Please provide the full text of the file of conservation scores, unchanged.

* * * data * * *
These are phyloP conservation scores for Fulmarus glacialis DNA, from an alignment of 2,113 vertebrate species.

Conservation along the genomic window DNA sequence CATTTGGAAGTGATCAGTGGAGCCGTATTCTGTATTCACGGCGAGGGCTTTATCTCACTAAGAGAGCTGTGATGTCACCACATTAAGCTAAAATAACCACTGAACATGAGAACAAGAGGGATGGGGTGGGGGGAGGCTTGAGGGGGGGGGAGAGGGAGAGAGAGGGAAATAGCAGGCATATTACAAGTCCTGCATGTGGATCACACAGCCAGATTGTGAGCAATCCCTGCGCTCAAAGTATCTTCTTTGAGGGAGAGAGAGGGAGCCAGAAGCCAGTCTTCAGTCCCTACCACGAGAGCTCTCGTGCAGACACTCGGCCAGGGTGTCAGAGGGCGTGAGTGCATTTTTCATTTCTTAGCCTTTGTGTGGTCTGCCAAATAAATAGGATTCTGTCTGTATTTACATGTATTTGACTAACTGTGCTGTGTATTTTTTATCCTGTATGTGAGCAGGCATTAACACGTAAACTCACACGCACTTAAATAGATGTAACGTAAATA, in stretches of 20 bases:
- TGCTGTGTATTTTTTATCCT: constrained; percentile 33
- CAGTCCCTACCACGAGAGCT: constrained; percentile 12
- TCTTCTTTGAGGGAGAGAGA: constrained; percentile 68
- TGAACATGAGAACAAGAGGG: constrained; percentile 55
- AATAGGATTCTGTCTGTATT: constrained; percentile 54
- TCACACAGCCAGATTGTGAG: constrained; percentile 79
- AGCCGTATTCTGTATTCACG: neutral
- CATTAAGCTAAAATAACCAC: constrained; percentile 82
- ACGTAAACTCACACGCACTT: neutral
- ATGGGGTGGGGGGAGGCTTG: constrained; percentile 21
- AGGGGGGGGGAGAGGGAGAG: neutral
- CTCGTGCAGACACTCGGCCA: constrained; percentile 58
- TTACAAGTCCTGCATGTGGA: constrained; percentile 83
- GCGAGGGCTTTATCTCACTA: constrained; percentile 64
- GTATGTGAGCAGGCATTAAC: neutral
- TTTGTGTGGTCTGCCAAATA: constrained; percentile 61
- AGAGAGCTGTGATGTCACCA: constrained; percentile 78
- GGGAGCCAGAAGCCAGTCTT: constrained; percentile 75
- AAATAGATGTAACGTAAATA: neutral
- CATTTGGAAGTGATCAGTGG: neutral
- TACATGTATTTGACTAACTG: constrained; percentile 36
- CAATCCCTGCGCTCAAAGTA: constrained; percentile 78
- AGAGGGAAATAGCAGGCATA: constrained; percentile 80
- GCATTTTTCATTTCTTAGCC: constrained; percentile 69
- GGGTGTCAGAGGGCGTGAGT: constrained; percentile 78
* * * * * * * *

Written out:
These are phyloP conservation scores for Fulmarus glacialis DNA, from an alignment of 2,113 vertebrate species.

Conservation along the genomic window DNA sequence CATTTGGAAGTGATCAGTGGAGCCGTATTCTGTATTCACGGCGAGGGCTTTATCTCACTAAGAGAGCTGTGATGTCACCACATTAAGCTAAAATAACCACTGAACATGAGAACAAGAGGGATGGGGTGGGGGGAGGCTTGAGGGGGGGGGAGAGGGAGAGAGAGGGAAATAGCAGGCATATTACAAGTCCTGCATGTGGATCACACAGCCAGATTGTGAGCAATCCCTGCGCTCAAAGTATCTTCTTTGAGGGAGAGAGAGGGAGCCAGAAGCCAGTCTTCAGTCCCTACCACGAGAGCTCTCGTGCAGACACTCGGCCAGGGTGTCAGAGGGCGTGAGTGCATTTTTCATTTCTTAGCCTTTGTGTGGTCTGCCAAATAAATAGGATTCTGTCTGTATTTACATGTATTTGACTAACTGTGCTGTGTATTTTTTATCCTGTATGTGAGCAGGCATTAACACGTAAACTCACACGCACTTAAATAGATGTAACGTAAATA, in stretches of 20 bases:
- TGCTGTGTATTTTTTATCCT: constrained; percentile 33
- CAGTCCCTACCACGAGAGCT: constrained; percentile 12
- TCTTCTTTGAGGGAGAGAGA: constrained; percentile 68
- TGAACATGAGAACAAGAGGG: constrained; percentile 55
- AATAGGATTCTGTCTGTATT: constrained; percentile 54
- TCACACAGCCAGATTGTGAG: constrained; percentile 79
- AGCCGTATTCTGTATTCACG: neutral
- CATTAAGCTAAAATAACCAC: constrained; percentile 82
- ACGTAAACTCACACGCACTT: neutral
- ATGGGGTGGGGGGAGGCTTG: constrained; percentile 21
- AGGGGGGGGGAGAGGGAGAG: neutral
- CTCGTGCAGACACTCGGCCA: constrained; percentile 58
- TTACAAGTCCTGCATGTGGA: constrained; percentile 83
- GCGAGGGCTTTATCTCACTA: constrained; percentile 64
- GTATGTGAGCAGGCATTAAC: neutral
- TTTGTGTGGTCTGCCAAATA: constrained; percentile 61
- AGAGAGCTGTGATGTCACCA: constrained; percentile 78
- GGGAGCCAGAAGCCAGTCTT: constrained; percentile 75
- AAATAGATGTAACGTAAATA: neutral
- CATTTGGAAGTGATCAGTGG: neutral
- TACATGTATTTGACTAACTG: constrained; percentile 36
- CAATCCCTGCGCTCAAAGTA: constrained; percentile 78
- AGAGGGAAATAGCAGGCATA: constrained; percentile 80
- GCATTTTTCATTTCTTAGCC: constrained; percentile 69
- GGGTGTCAGAGGGCGTGAGT: constrained; percentile 78